Goris lies nestled in a valley and soon the Niva was manoeuvring through its pretty, tree lined streets that ran over eddying streams. I lazily cruised down one of these streets, so taken was I with the quaintness, that I quite missed the parked police car and the large, blue-uniformed policeman signalling to me sternly. My passenger demanded quite loudly that I stop. I did so, looked in my rear view mirror, put on my dumb tourist face, left my wallet in the car and went over to him, hands imploring, shrugging and otherwise gesticulating my regret at not acknowledging his presence. He gestured to his passenger seat, shut the door and we both sat in his vehicle as another one of his colleagues, out of nowhere, joined me by the window on my right side, blocking any exit. Ah hah, a shakedown! Stamina is the key in these situations. A real effort is needed to pretend not to understand the most basic of Russian words. Apparently, in addition to blissfully ignoring the presence of Goris’ boys in blue, I drove down a one-way street. To back up his claim, he pointed to a sign of which around 1% was visible behind tree branches. I slapped my hand to my forehead, exhibiting the hammiest of acting. He repeated a certain word, more of my innocent smiles. A resigned frown, then the thumb and two forefingers rubbed together indicating the international sign for baksheesh. Ah! You’re talking about money! The cops nodded their heads. Now, he understands. I dramatically fished in my pocket as the air grew thick with anticipation. And then I obligingly produced a 100 dram coin (16p). The cop on the right emitted a sound of disgust, the older cop on the left gave me a sly look as if to say ‘you win this round, now get your broke ass out of my car’.

On the way back to Yerevan, we filled the car with three Polish hitchhikers and once again, I would do the dance with Armenia’s police. On the highway I was pulled over ‘for speeding’ and an elaborate diagram was drawn on a piece of paper for me by the officer. It seemed to say that while Armenians pay x thousand dram for speeding, we only charge tourists y thousand dram, as a way of saying ‘welcome to Armenia’. I looked at the paper, up to his eyes, back to the paper…ah! You mean money??! No money! He pointed to my British driving licence – no money?? No! This had been taking a while and my travelling companion came out of the car to investigate. Upon seeing her, the cop looked at me, put two forefingers together, implying marriage, and look at me quizzically. Da, da.  I replied. At this, he threw his head back in laughter, shook my hand, winked at me and drove away. I wish this happened everywhere.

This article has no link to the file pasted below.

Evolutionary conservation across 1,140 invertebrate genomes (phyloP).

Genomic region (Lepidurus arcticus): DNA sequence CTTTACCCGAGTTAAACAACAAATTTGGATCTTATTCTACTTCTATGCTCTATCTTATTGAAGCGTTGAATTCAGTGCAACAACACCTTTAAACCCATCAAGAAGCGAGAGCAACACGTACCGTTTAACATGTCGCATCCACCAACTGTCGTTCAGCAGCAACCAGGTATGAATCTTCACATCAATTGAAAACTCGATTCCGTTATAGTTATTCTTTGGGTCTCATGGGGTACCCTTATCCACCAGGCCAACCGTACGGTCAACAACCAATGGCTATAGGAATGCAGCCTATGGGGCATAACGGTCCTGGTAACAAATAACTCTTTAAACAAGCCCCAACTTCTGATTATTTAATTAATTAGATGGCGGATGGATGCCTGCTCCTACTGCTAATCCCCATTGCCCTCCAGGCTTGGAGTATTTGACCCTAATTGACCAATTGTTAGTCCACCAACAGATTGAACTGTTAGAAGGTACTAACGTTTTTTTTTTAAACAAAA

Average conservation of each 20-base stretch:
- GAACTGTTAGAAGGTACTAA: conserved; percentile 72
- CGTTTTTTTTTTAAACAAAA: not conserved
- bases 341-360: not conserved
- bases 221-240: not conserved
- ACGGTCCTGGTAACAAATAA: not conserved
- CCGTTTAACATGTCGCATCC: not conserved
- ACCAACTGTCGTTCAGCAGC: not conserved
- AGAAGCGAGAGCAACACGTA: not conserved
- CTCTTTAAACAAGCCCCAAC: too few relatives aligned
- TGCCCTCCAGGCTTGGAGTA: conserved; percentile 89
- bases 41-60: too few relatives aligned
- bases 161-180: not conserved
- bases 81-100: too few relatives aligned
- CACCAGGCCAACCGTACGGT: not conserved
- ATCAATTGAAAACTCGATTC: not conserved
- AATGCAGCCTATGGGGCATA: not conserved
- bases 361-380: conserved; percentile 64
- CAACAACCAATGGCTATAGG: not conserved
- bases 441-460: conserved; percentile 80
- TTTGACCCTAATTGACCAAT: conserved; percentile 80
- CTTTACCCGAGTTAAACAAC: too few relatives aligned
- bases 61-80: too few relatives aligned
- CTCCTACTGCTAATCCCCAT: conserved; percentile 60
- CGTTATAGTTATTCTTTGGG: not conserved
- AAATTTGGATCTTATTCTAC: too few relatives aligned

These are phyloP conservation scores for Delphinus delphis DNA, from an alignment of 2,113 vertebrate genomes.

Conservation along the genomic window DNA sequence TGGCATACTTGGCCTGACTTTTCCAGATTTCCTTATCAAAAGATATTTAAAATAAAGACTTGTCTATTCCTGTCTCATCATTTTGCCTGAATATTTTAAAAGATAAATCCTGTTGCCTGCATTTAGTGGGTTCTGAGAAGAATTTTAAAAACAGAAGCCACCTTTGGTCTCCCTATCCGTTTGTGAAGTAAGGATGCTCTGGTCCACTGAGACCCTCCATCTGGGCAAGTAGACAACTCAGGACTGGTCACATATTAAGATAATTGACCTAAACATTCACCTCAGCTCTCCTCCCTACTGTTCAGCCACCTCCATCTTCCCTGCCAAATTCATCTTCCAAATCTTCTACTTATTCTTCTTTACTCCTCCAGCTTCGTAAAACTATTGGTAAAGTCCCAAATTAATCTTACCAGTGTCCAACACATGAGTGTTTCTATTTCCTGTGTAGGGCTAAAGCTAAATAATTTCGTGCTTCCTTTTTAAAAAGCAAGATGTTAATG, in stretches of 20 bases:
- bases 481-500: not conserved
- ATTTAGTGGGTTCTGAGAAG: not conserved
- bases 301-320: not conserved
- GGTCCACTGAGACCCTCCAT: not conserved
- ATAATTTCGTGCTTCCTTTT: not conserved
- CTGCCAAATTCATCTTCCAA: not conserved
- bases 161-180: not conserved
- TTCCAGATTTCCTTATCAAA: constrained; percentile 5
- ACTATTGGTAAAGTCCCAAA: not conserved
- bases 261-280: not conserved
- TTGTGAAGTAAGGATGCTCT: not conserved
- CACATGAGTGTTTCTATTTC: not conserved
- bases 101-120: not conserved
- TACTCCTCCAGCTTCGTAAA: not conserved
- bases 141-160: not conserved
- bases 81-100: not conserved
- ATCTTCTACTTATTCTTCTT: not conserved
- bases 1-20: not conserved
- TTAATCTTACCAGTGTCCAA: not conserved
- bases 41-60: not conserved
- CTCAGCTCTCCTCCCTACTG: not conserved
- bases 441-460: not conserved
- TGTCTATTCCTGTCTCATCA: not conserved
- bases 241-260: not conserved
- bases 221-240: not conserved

The next morning, the receptionist at the hostel threw water in my face. Before I could start to scream epithets and beat her with her keyboard, she explained that it was ‘Vardavar’, a national holiday with pagan roots. She warned not to go outside with any phones, documents or important things that could get wet. I didn’t pay much attention to this…until I left. The Armenian youth apparently take this deadly seriously. Legions of kids from all directions run at anyone in eyesight with hoses, cups, anything that can successfully deliver water. We took the back streets to avoid the onslaught. A typical scene would be to find an empty road, ominously spattered with dark blotches of water that quickly dried up in the 40 degree heat. It would seem all clear until out of nowhere a kid with a giant water pistol would get you in the eye, then another from the window. It was a siege. And we were foreigners which purely increased the attacks. It is primarily aimed at women, for the obvious ‘wet t-shirt’ reason, so I was relatively untouched at first, so I enjoyed the innocent fun and laughed as my friend was mercilessly soaked everywhere she walked. And then they got me like Sonny Corleone at the toll booth.

We ran into the National Gallery of Armenia to escape the deluge but the aquatic theme continued as I plunged into several hours of hypnotic Crimean seascapes, like this one; Ivan Aivazovsky – Old Theodosia